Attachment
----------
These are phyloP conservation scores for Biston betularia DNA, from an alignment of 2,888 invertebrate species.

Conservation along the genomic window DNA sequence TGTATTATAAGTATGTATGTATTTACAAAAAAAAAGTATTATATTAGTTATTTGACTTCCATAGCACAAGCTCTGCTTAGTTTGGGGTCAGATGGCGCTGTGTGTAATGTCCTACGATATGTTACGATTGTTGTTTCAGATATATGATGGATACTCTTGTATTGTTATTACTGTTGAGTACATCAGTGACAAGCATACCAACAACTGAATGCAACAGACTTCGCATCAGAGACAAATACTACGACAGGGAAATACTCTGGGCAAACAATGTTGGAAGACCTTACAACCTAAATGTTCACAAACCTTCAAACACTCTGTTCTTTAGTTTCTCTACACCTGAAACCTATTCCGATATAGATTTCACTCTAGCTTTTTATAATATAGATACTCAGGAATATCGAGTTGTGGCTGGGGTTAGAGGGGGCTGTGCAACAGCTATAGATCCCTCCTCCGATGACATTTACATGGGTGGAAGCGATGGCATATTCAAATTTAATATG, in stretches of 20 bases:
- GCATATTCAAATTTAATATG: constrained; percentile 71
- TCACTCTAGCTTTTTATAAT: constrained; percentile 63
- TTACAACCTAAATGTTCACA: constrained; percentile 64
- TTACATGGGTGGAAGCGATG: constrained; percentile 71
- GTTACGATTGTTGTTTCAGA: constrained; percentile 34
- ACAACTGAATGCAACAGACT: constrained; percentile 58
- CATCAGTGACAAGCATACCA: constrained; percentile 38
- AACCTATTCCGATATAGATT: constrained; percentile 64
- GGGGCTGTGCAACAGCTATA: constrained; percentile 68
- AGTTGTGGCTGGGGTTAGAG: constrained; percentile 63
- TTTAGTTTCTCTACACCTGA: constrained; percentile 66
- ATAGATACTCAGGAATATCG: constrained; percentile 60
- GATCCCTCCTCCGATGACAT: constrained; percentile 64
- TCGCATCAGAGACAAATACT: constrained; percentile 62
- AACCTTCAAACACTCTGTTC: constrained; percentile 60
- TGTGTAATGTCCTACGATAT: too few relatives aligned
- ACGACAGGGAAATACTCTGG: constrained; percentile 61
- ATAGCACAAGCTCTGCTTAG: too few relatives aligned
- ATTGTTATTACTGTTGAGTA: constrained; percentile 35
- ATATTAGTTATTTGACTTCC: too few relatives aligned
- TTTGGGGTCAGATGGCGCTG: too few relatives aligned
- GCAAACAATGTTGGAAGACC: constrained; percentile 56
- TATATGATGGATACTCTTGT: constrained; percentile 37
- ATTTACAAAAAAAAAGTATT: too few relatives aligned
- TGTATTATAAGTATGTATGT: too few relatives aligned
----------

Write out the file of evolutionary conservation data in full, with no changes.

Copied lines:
These are phyloP conservation scores for Biston betularia DNA, from an alignment of 2,888 invertebrate species.

Conservation along the genomic window DNA sequence TGTATTATAAGTATGTATGTATTTACAAAAAAAAAGTATTATATTAGTTATTTGACTTCCATAGCACAAGCTCTGCTTAGTTTGGGGTCAGATGGCGCTGTGTGTAATGTCCTACGATATGTTACGATTGTTGTTTCAGATATATGATGGATACTCTTGTATTGTTATTACTGTTGAGTACATCAGTGACAAGCATACCAACAACTGAATGCAACAGACTTCGCATCAGAGACAAATACTACGACAGGGAAATACTCTGGGCAAACAATGTTGGAAGACCTTACAACCTAAATGTTCACAAACCTTCAAACACTCTGTTCTTTAGTTTCTCTACACCTGAAACCTATTCCGATATAGATTTCACTCTAGCTTTTTATAATATAGATACTCAGGAATATCGAGTTGTGGCTGGGGTTAGAGGGGGCTGTGCAACAGCTATAGATCCCTCCTCCGATGACATTTACATGGGTGGAAGCGATGGCATATTCAAATTTAATATG, in stretches of 20 bases:
- GCATATTCAAATTTAATATG: constrained; percentile 71
- TCACTCTAGCTTTTTATAAT: constrained; percentile 63
- TTACAACCTAAATGTTCACA: constrained; percentile 64
- TTACATGGGTGGAAGCGATG: constrained; percentile 71
- GTTACGATTGTTGTTTCAGA: constrained; percentile 34
- ACAACTGAATGCAACAGACT: constrained; percentile 58
- CATCAGTGACAAGCATACCA: constrained; percentile 38
- AACCTATTCCGATATAGATT: constrained; percentile 64
- GGGGCTGTGCAACAGCTATA: constrained; percentile 68
- AGTTGTGGCTGGGGTTAGAG: constrained; percentile 63
- TTTAGTTTCTCTACACCTGA: constrained; percentile 66
- ATAGATACTCAGGAATATCG: constrained; percentile 60
- GATCCCTCCTCCGATGACAT: constrained; percentile 64
- TCGCATCAGAGACAAATACT: constrained; percentile 62
- AACCTTCAAACACTCTGTTC: constrained; percentile 60
- TGTGTAATGTCCTACGATAT: too few relatives aligned
- ACGACAGGGAAATACTCTGG: constrained; percentile 61
- ATAGCACAAGCTCTGCTTAG: too few relatives aligned
- ATTGTTATTACTGTTGAGTA: constrained; percentile 35
- ATATTAGTTATTTGACTTCC: too few relatives aligned
- TTTGGGGTCAGATGGCGCTG: too few relatives aligned
- GCAAACAATGTTGGAAGACC: constrained; percentile 56
- TATATGATGGATACTCTTGT: constrained; percentile 37
- ATTTACAAAAAAAAAGTATT: too few relatives aligned
- TGTATTATAAGTATGTATGT: too few relatives aligned